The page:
I'm enjoying your posts very much, and it seems that when we go to CR in March, we'll be doing a similar itinerary. We don't plan to rent a car but will use either a shuttle service like Interbus or a private driver. Did you book your shuttle from San Jose to Arenal Observatory Lodge in advance? And did you have to catch a taxi from La Fortuna to the AOL? Because we don't arrive in SJ until about noon, we're considering paying the extra for a private driver so we can avoid wasting any time and hopefully get to the property before dark. Do you have any thoughts on that?

We'll go from AOL to Playa Santa Teresa down near Malpais for a few days after that. I did the same thing you did, looking to book with Wilson, but he was already spoken for, so I contacted Leo. He quoted me what I think is a fair price (after doing some checking around) so I've booked with him. My only concern is that he wouldn't commit to being our driver/guide. You really eased my fears when you wrote that you ended up with Carlos and were happy with the result. Leo hasn't really gone into payment for the services. Did you pay Carlos cash at the end of the trip? Can you use US dollars? Some of my friends have expressed concern about getting into a car with a total stranger (especially one that's not connected to some large company with a website). I have to admit that I've had visions of our being dropped off in the middle of nowhere, the driver laughing as he takes off with our luggage and money. Were you nervous about that prior to your trip?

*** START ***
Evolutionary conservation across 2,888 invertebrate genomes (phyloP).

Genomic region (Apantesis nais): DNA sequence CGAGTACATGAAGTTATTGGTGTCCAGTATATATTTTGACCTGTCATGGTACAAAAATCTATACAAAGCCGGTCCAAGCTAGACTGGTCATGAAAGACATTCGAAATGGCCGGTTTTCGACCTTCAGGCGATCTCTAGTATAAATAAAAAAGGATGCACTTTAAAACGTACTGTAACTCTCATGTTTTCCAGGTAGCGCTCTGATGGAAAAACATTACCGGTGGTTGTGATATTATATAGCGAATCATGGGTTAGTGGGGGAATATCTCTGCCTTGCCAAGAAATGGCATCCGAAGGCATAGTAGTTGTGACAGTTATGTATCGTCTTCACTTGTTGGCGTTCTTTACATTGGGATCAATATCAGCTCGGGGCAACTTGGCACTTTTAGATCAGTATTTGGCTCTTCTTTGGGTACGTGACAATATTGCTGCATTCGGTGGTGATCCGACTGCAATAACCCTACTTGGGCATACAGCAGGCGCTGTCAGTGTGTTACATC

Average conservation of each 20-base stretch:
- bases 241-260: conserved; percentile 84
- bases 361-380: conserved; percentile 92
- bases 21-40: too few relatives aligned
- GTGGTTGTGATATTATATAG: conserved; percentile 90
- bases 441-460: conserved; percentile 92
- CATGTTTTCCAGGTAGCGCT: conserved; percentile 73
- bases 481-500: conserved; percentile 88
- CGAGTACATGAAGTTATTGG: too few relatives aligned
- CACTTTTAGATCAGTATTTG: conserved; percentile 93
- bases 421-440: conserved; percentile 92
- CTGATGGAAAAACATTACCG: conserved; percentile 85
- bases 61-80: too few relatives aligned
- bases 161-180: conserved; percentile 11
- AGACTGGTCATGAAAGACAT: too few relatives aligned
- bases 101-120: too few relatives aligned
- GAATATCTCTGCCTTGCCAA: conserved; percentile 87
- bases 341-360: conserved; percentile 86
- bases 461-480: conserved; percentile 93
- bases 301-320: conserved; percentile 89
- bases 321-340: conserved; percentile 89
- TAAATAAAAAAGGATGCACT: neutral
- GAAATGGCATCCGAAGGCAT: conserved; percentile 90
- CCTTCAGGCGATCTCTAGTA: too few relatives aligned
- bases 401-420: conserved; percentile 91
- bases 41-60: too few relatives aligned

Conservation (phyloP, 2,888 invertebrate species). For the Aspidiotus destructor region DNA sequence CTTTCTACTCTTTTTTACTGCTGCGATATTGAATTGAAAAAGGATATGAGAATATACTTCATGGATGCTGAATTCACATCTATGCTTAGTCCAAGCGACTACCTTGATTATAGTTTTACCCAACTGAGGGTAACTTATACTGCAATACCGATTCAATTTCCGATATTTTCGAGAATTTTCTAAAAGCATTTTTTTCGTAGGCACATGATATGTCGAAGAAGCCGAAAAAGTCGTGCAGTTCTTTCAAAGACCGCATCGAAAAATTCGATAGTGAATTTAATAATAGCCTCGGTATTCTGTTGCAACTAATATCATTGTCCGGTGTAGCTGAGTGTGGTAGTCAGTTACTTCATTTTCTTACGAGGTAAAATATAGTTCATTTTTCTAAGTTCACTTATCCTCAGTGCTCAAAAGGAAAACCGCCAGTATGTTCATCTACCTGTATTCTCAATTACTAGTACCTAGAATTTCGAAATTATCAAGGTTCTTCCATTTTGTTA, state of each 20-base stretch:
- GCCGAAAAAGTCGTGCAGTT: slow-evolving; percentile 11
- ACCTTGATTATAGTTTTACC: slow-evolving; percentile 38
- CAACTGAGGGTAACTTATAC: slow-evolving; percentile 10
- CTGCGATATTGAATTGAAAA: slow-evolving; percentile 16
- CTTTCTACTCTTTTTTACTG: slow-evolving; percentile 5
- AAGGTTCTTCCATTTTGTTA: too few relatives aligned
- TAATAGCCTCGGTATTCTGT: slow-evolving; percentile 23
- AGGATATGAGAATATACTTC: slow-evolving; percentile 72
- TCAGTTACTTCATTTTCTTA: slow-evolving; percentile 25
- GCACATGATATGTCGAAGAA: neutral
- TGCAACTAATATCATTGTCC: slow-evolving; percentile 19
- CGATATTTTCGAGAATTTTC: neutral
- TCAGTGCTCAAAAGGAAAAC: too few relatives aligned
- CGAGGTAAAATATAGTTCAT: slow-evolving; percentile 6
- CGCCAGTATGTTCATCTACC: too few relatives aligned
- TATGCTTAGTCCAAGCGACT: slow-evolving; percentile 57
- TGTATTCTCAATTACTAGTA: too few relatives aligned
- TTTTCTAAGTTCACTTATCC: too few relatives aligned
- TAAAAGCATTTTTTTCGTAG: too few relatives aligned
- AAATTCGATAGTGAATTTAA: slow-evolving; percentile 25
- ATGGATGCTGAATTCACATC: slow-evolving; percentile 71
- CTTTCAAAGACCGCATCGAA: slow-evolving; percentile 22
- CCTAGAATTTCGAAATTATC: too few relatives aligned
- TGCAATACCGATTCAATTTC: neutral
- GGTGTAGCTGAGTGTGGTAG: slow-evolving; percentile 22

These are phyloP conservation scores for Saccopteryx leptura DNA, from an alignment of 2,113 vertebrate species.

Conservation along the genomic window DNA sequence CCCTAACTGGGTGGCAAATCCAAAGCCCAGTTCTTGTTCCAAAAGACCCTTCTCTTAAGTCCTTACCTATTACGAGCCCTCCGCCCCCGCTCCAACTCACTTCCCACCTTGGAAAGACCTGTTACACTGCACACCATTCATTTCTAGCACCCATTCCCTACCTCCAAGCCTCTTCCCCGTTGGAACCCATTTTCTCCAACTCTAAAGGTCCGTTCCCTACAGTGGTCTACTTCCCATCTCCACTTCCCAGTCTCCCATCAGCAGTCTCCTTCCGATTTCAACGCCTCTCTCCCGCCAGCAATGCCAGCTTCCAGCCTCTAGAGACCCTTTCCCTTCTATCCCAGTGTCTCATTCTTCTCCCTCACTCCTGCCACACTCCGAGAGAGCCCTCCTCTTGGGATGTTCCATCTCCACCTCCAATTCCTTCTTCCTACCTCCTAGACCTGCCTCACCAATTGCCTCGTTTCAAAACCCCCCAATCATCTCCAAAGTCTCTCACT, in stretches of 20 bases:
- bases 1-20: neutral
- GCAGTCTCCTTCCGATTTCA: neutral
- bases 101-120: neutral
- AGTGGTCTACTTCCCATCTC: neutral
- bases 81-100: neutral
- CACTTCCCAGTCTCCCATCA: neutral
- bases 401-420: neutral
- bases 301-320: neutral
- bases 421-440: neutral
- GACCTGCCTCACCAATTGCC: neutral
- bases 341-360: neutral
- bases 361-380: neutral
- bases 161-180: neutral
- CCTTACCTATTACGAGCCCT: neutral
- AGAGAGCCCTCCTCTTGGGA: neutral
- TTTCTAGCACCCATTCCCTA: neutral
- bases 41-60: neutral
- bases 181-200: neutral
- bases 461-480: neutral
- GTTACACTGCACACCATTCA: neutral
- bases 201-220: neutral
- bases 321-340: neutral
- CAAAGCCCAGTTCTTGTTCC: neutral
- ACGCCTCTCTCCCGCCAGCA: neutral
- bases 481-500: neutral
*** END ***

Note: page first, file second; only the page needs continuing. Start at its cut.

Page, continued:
Anyway, thank you for taking the time to recap your trip. Sounds like you had a great time, and the info you've provided is very useful for our planning.
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Old Dec 31st, 2010, 05:52 AM
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screemie - you may want to post a new topic with your questions, so it doesn't get all mixed up with shutter's trip report. Btw, I've arranged many trips with private drivers and have never been left alongside the road without bags/money and haven't heard of that ever happening. Large companies with websites don't always insure great service, especially in CR.
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Old Dec 31st, 2010, 09:08 AM
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screemie,
I agree with tully. We were lucky enough to have Wilson as our driver, but it never occurred to me that problems might arise. I guess I'd read enough on this board to feel secure. Wilson took credit cards, but I'm not sure about the others. We used him to get from SJO to Monteverde and again from Arenal to SJO. The costs were $150 and $140 and I tipped on top of that. I feel the driver is well worth the money since they know where they are going and they serve as a guide as well. We stopped for a late lunch on both drives as well as for animal sightings.